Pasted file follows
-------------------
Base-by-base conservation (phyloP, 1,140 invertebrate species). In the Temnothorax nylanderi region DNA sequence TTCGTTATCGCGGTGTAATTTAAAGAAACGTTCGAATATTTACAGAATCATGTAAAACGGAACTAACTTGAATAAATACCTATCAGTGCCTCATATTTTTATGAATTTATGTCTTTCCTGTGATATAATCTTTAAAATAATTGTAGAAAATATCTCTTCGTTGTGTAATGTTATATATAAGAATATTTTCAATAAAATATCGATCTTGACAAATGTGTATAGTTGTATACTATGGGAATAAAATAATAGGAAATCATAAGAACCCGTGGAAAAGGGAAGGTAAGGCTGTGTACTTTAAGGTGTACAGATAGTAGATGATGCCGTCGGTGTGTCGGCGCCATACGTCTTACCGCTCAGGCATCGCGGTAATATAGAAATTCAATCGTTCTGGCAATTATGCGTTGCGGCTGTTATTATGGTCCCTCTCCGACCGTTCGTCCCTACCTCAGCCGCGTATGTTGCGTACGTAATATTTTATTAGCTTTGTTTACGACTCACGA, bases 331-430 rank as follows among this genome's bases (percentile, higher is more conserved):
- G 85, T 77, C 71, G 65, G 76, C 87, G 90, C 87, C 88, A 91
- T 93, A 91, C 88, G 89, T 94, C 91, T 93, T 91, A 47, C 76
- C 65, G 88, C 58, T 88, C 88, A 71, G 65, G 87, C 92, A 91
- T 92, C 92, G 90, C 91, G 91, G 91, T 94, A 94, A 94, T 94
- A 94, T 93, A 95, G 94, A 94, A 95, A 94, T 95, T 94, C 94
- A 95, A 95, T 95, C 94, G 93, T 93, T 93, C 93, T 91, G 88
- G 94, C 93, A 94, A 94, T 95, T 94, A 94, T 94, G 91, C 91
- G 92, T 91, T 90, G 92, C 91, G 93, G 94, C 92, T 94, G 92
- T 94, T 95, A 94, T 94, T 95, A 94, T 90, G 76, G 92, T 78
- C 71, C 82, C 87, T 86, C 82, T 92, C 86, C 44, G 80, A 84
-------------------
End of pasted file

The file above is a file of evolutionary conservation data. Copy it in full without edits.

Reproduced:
Base-by-base conservation (phyloP, 1,140 invertebrate species). In the Temnothorax nylanderi region DNA sequence TTCGTTATCGCGGTGTAATTTAAAGAAACGTTCGAATATTTACAGAATCATGTAAAACGGAACTAACTTGAATAAATACCTATCAGTGCCTCATATTTTTATGAATTTATGTCTTTCCTGTGATATAATCTTTAAAATAATTGTAGAAAATATCTCTTCGTTGTGTAATGTTATATATAAGAATATTTTCAATAAAATATCGATCTTGACAAATGTGTATAGTTGTATACTATGGGAATAAAATAATAGGAAATCATAAGAACCCGTGGAAAAGGGAAGGTAAGGCTGTGTACTTTAAGGTGTACAGATAGTAGATGATGCCGTCGGTGTGTCGGCGCCATACGTCTTACCGCTCAGGCATCGCGGTAATATAGAAATTCAATCGTTCTGGCAATTATGCGTTGCGGCTGTTATTATGGTCCCTCTCCGACCGTTCGTCCCTACCTCAGCCGCGTATGTTGCGTACGTAATATTTTATTAGCTTTGTTTACGACTCACGA, bases 331-430 rank as follows among this genome's bases (percentile, higher is more conserved):
- G 85, T 77, C 71, G 65, G 76, C 87, G 90, C 87, C 88, A 91
- T 93, A 91, C 88, G 89, T 94, C 91, T 93, T 91, A 47, C 76
- C 65, G 88, C 58, T 88, C 88, A 71, G 65, G 87, C 92, A 91
- T 92, C 92, G 90, C 91, G 91, G 91, T 94, A 94, A 94, T 94
- A 94, T 93, A 95, G 94, A 94, A 95, A 94, T 95, T 94, C 94
- A 95, A 95, T 95, C 94, G 93, T 93, T 93, C 93, T 91, G 88
- G 94, C 93, A 94, A 94, T 95, T 94, A 94, T 94, G 91, C 91
- G 92, T 91, T 90, G 92, C 91, G 93, G 94, C 92, T 94, G 92
- T 94, T 95, A 94, T 94, T 95, A 94, T 90, G 76, G 92, T 78
- C 71, C 82, C 87, T 86, C 82, T 92, C 86, C 44, G 80, A 84